Over the next two weeks the U.S. Open is expected to generate more than $700 million for the greater New York metro area. Al Bello/Getty Images

Every August the tennis world descends upon Flushing Meadows for the U.S. Open. While the sport’s biggest stars are the main attraction, the two-week tournament is also a financial boon for New York, as hundreds of millions of dollars are pumped into the greater metro area, rivaling such powerhouse draws as the NFL’s Super Bowl or even WWE’s (NYSE:WWE) signature event, Wrestlemania.

While tennis does not draw nearly as much media attention as the NFL, Major League Baseball, NBA, or NHL, tourists and New Yorkers flock to Queens to catch the world's best tennis players competing for a coveted major. The U.S. Open offers 224 matches and $40 million in prize money, but the big winner is New York, which could pull in more than $700 million.

The tournament holds several significant advantages over the NFL and the WWE, most notably its length and the fact it’s the only tennis major held in North America. Newsday reported that 45 percent of the nearly 700,000 regular attendees at Billie Jean King National Tennis Center live outside the greater New York area, and fans are not averse to the ever-inflating ticket prices. Over the last seven years, the average ticket price rose 29 percent, from $110 in 2007 to $142 this year.

The tournament is also great for part-time employment. Roughly 13,000 seasonal jobs are created in the New York metro area due to the U.S. Open, according to WalletHub. In a tight economy, every bump in salary helps, and that income can often go right back into the local economy.

But the estimated $700 million is the big figure, and it towers over the $500 million that this year's Super Bowl brought to the New York area when the NFL rather controversially chose MetLife Stadium in New Jersey over a warmer location or a domed stadium. There are also caveats to the $500 million figure. For one, numerous reports indicate that while the Super Bowl might have made a $500 million gross impact on New York-New Jersey businesses, when the money trickled down to local businesses the actual benefit it came out to $125 million at the most. Much of the gross goes to hotels, with those largely owned by chains not incorporated in New Jersey or New York.

As WWE’s signature event, Wrestlemania has proven to be a huge cash cow for the host city, but even combining its last six years of reported economic impact pales in comparison to the U.S. Open. Figures for the most recent Wrestlemania held in New Orleans aren’t available yet, but the previous six years generated a combined $400 million in cumulative economic impact, the Connecticut-based company said in a release last year. Wrestlemania 29 was also hosted at MetLife Stadium, and for the second straight year racked up $100 million in total economic impact.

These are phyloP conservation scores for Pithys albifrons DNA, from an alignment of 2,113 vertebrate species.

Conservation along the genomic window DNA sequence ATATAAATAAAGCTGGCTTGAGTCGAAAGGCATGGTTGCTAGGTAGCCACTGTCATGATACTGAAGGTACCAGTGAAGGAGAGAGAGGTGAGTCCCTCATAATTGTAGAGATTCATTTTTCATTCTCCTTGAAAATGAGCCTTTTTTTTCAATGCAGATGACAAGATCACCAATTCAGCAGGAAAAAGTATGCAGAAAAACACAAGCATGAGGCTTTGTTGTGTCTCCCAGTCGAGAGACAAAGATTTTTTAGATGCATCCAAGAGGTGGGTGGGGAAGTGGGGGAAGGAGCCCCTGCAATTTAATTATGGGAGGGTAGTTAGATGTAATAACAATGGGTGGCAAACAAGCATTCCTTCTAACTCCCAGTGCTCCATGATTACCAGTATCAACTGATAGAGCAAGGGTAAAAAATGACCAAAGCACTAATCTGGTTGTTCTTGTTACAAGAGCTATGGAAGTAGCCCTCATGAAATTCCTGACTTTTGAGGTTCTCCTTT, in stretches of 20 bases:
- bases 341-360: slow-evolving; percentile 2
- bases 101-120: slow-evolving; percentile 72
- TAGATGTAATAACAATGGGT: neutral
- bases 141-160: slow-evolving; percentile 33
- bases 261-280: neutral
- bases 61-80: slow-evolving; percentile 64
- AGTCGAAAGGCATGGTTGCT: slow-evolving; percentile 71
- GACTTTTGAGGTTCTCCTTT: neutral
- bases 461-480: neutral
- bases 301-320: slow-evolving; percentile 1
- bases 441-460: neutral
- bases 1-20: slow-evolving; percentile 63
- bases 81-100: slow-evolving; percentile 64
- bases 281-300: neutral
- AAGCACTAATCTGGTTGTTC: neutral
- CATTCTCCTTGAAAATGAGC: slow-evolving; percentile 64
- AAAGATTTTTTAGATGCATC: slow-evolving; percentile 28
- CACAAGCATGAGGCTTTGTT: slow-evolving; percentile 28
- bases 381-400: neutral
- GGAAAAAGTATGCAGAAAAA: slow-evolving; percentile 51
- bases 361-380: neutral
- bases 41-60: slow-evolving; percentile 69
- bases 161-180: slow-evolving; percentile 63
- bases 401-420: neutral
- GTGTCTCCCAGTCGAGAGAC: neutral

The U.S. Open’s accessibility has also helped the tournament retain fans, something the NFL failed to do. Spectators were waiting for hours inside and outside packed regional train stations following the Seattle Seahawks blowout victory over the Denver Broncos. By contrast, the U.S. Open has one train line that can shuttle fans from midtown Manhattan to Flushing in roughly 40 minutes and for a total round-trip fee of $5.50. Though it was the first time the NFL and Super Bowl attendees had to navigate through a transportation system as intricate as the one connecting New York and New Jersey.

The timing of a tennis tournament also helps. The U.S. Open might be an added incentive for potential travelers looking for a summer trip or a Labor Day getaway to the Big Apple. Tourism has long played a massive role in New York’s economy, but the city has seen it grow exponentially for more than a decade. In 2013, the city drew more than 54 million visitors, who poured an estimated $58.7 billion into the economy, the Wall Street Journal reported. The jump also represented a 54-percent increase over 12 years under former Mayor Michael Bloomberg, and the city is on pace to set a mark of more than 55 million visitors in 2014.

Even with no certifiable American star on the men’s side like Pete Sampras and Andre Agassi were in the 1990s, the U.S. Open has also seen ticket sales rise. In 2013 the tournament received $98.5 million in tickets sales, up from $76.8 million in 2012, New York Business Journal reported. This year, top draw Rafael Nadal is absent from the tournament, yet attendance remains strong after the opening round.